Water weakens -> Fire weakens –> Metal weakens -> Wood weakens –> Earth weakens –> Water.
You should use the Destructive Cycle when you need to weaken a particular element in your environment. For example: If the Water element in a specific area is too strong and you cannot remove the decor element that brings the Water energy – such as, for example, mirrored closet doors in the West area – then you need to weaken the Water element. In order to do that, you will bring the Earth element to put down/absorb the excess Water energy. Decor-wise, you can do any of the following: bring several big to medium size earthenware vases, have a beige rug with a predominantly square pattern, paint the walls in a light yellow or beige colour and/or bring art with a strong earth element presence.
EXPLAIN WITH AN EXAMPLE THE USE OF PRODUCTIVE/DESTRUCTIVE CYCLES IN FENG SHUI?
Now that you understand the basics of the productive and destructive cycles of the five elements, let’s get back to the example of a fireplace in the East area and see how you can remedy the situation by using the newly acquired knowledge about the two main cycles of the Feng Shui elements.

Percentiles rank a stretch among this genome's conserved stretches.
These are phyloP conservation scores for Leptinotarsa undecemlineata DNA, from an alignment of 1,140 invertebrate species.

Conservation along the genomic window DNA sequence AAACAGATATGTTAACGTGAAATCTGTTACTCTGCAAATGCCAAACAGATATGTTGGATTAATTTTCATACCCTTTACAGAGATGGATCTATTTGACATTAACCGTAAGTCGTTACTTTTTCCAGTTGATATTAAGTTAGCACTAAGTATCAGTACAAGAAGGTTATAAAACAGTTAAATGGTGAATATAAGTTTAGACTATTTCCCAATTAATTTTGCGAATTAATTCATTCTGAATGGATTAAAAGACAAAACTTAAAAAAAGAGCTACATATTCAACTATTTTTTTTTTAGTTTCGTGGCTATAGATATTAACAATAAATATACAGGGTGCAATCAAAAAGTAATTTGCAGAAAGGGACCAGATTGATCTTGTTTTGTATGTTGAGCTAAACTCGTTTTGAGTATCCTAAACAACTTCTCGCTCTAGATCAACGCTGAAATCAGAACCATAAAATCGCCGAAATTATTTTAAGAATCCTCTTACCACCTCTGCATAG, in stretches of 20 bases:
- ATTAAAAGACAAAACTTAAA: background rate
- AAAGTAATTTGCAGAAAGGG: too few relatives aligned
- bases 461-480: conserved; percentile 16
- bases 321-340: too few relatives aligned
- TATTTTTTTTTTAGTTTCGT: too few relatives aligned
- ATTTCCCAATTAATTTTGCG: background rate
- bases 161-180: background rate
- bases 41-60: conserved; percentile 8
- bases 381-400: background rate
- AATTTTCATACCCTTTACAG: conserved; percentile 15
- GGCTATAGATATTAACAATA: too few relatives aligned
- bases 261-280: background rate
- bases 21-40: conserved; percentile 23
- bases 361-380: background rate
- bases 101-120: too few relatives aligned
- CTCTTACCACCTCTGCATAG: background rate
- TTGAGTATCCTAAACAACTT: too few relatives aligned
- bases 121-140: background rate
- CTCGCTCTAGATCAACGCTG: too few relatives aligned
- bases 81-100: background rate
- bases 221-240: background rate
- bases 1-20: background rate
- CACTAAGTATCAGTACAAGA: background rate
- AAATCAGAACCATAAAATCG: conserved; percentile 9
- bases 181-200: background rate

Your goal: To strengthen the Wood element and weaken (destroy) the Fire element in the East Feng Shui area of a home.
Your strategy: You need to bring the Water element as Water nurtures the Wood and at the same time puts down the Fire. In practical terms, you can hang a big mirror above the fireplace, which will bring the desired energy of the Water Feng Shui element. You can also choose to go for a round or oval shape mirror (Metal element shape), as Metal nurtures Water, or go for a frame in a blue or black colour (colours of the needed Water element.) You can also choose to bring the Water element with strong water energy art, an actual water feature or paint the East wall in a water element colour.
Of course, optimum Feng Shui solutions are always the ones that work best with your decor and compliment it, rather than detract from it. You can create a harmonious Feng Shui home in any decor style and for any taste as long as you understand the Feng Shui energy that each decor item adds to your home. The best way to bring Feng Shui elements into your home is in their natural state. For example, if you need more Wood, a lush green plant would be the best cure. Second best would be a piece of wood furniture or artwork with lush green colors. Buying items from your community and knowing where they come from will bring you even better energy. The more you play with the five Feng Shui elements theory and see how it applies to each area of your home, the sooner you will know how to decorate your house in a way that nurtures and supports the health and well-being of your family.
This post describes the usage of the five elements in Feng Shui. Each of these elements is associated with specific colours and shapes. When using these elements as remedies, they can be used as such or can be represented by their colours and shapes. For more information on this, go to: